Fully vaccinated persons arriving at Hong Kong who have stayed in Group B specified places, Group C specified places or Taiwan on the day of arrival or the 14 days before that day have to follow the prevailing compulsory quarantine requirements applicable to them if they choose not to receive a serology antibody test, or their serology antibody test result is negative. This means that they will be subject to 14-day compulsory quarantine at designated quarantine hotels, with three nucleic acid tests to be conducted during the period, followed by a seven-day self-monitoring period as well as compulsory testing on the 16th and 19th days of arrival at Hong Kong. Relevant persons arriving at Hong Kong who are yet to be vaccinated will be subject to 21-day compulsory quarantine at designated quarantine hotels, with four nucleic acid tests to be conducted during the period.

Since Group A1 and Group A2 specified places are extremely high-risk and very high-risk groups, the above arrangements of allowing a shorter compulsory quarantine period for fully vaccinated persons with positive serology antibody results do not apply to those who have stayed in these places. According to the prevailing requirement, such persons are subject to 21-day compulsory quarantine at designated quarantine hotels, with four nucleic acid tests to be conducted during the period, followed by compulsory testing on the 26th day of arrival at Hong Kong.

According to the prevailing requirement, fully vaccinated persons arriving at Hong Kong who have only stayed in Group D specified places, the Mainland or Macao on the day of arrival or the 14 days before that day are subject to seven-day compulsory quarantine at designated quarantine hotels (for persons who have stayed in Group D specified places) or home (for persons who have stayed in the Mainland or Macao), with two nucleic acid tests to be conducted during the period, followed by a seven-day self-monitoring period as well as compulsory testing on the 12th day of arrival at Hong Kong. In other words, the relevant travellers have already been subject to a shortened seven-day quarantine period without the need to undergo a serology antibody test. As regards persons arriving at Hong Kong who have stayed in relevant places and are yet to be fully vaccinated, they will continue to be subject to the prevailing requirement, i.e. 14-day compulsory quarantine at designated quarantine hotels (for persons who have stayed in Group D specified places) or home (for persons who have stayed in the Mainland or Macao), with three nucleic acid tests to be conducted during the period, followed by a seven-day self-monitoring period as well as compulsory testing on the 16th and 19th days of arrival at Hong Kong.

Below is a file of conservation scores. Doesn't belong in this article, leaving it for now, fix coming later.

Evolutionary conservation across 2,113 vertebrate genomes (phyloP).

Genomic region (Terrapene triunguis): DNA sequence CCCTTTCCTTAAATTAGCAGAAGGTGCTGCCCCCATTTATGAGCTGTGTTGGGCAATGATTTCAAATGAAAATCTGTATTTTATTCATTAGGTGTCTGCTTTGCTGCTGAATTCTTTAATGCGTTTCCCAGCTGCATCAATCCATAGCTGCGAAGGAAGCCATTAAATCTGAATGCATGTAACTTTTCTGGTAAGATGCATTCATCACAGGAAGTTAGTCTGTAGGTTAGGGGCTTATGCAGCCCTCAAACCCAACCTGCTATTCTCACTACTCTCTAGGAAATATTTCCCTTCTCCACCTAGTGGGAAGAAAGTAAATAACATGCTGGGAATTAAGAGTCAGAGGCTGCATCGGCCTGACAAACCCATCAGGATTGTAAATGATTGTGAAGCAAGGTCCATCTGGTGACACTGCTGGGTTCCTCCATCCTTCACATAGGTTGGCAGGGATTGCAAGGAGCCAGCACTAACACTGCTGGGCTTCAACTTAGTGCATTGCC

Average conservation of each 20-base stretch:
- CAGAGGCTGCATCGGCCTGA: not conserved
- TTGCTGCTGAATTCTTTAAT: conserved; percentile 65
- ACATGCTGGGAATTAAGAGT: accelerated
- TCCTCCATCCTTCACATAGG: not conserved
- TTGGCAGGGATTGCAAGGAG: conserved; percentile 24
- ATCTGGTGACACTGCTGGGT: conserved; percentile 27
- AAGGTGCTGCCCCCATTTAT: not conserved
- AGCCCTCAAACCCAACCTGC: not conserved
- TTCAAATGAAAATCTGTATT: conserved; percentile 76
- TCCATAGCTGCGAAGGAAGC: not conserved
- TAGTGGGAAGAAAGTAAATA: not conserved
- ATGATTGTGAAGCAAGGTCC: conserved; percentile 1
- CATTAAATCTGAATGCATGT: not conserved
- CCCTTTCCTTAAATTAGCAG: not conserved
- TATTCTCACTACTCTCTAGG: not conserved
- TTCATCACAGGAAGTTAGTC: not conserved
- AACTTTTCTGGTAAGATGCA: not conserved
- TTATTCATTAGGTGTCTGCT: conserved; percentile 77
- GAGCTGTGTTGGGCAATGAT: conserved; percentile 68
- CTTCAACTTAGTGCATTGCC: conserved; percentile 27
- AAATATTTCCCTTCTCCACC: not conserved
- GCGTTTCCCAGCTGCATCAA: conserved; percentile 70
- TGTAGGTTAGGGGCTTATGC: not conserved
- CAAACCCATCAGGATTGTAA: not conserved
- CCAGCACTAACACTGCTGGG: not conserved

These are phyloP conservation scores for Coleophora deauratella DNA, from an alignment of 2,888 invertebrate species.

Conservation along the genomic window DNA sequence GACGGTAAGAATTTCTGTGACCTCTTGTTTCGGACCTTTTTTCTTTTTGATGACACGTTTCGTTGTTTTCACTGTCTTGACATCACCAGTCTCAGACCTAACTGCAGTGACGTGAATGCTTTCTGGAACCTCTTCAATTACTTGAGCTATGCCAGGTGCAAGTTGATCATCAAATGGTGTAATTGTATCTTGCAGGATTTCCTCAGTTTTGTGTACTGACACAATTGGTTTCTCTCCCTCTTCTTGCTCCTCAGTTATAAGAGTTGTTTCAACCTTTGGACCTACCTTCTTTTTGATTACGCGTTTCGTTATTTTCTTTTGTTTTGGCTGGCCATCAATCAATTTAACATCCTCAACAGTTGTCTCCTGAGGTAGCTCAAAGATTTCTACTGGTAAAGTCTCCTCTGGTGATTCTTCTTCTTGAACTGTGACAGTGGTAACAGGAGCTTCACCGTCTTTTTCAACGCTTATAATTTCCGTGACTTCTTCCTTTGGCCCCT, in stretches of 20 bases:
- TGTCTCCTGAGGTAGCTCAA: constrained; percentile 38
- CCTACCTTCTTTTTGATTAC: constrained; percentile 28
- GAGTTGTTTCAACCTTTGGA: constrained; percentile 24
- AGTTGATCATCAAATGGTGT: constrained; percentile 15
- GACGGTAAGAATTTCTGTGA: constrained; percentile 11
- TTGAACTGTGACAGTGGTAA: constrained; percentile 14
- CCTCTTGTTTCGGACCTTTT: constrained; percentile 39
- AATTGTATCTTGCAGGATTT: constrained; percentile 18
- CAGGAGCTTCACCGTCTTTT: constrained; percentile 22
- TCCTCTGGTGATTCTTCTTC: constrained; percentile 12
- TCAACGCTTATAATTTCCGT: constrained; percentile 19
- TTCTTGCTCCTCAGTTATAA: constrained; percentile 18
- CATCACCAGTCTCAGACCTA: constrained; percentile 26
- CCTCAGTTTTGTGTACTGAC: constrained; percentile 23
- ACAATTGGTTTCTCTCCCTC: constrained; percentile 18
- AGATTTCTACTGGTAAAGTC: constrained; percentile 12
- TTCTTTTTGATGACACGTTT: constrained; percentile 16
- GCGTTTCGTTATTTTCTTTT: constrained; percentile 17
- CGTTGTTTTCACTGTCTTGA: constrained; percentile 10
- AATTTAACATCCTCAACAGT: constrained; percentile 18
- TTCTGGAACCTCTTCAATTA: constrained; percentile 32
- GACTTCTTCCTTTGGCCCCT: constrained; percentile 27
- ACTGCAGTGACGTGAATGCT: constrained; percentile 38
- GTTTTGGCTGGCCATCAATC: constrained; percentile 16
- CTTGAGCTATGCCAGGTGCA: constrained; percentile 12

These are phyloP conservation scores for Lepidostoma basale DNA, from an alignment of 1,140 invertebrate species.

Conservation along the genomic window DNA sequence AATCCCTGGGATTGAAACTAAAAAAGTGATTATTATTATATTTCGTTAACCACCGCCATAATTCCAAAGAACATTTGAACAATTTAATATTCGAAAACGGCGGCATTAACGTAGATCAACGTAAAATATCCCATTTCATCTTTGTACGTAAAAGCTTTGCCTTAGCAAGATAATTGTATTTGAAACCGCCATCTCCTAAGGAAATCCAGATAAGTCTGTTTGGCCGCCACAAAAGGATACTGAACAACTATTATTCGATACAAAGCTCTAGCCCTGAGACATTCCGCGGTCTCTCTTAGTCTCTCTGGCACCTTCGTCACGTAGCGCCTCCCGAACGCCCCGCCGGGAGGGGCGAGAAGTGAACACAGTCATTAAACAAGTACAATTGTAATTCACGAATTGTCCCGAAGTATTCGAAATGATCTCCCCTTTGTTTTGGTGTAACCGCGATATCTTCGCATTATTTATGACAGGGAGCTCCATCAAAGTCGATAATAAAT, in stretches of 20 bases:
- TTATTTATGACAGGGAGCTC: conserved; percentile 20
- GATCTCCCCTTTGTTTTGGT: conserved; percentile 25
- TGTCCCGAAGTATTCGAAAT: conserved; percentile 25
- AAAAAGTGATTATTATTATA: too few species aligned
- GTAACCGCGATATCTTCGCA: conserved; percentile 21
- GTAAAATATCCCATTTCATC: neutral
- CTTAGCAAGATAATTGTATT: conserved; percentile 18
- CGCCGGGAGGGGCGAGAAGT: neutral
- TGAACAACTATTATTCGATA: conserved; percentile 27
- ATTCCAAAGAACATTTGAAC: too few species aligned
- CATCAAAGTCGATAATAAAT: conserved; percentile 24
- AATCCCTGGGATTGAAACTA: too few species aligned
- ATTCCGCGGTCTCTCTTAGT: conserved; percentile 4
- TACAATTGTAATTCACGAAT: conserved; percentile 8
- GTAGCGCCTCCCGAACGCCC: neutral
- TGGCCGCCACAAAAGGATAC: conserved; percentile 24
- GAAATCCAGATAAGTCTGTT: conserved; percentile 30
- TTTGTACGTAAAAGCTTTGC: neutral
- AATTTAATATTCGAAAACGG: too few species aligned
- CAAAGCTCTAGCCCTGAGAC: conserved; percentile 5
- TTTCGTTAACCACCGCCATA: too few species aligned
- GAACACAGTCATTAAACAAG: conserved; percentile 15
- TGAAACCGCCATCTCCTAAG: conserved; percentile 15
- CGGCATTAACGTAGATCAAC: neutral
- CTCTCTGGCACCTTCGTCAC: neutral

Details on the prevailing grouping of specified places and their respective boarding and compulsory quarantine requirements can be found at www.coronavirus.gov.hk/eng/high-risk-places.html.

Entry of non-Hong Kong residents to Hong Kong

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At present, non-Hong Kong residents can only enter Hong Kong if they have only stayed in Group D specified places, the Mainland or Macao on the day of arrival or the 14 days before that day. The Government plans to allow non-Hong Kong residents who have been fully vaccinated with a vaccination record and who have only stayed in Group B specified places, Group C specified places or Taiwan to enter Hong Kong. Such non-Hong Kong residents have to comply with the same quarantine and nucleic acid testing requirements as those applicable to Hong Kong residents, including a seven-day shortened compulsory quarantine period for those who possess positive result proof of a recognised serology antibody test conducted within the past three months.

Implementation arrangement and timetable
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The Government is working out the details of implementing the above arrangements and will make announcements at an appropriate juncture. Such implementation details include a list of recognised laboratories providing serology testing service, and provision of serology antibody testing service for inbound travellers at the airport. The plan is to implement the above measures in two phases.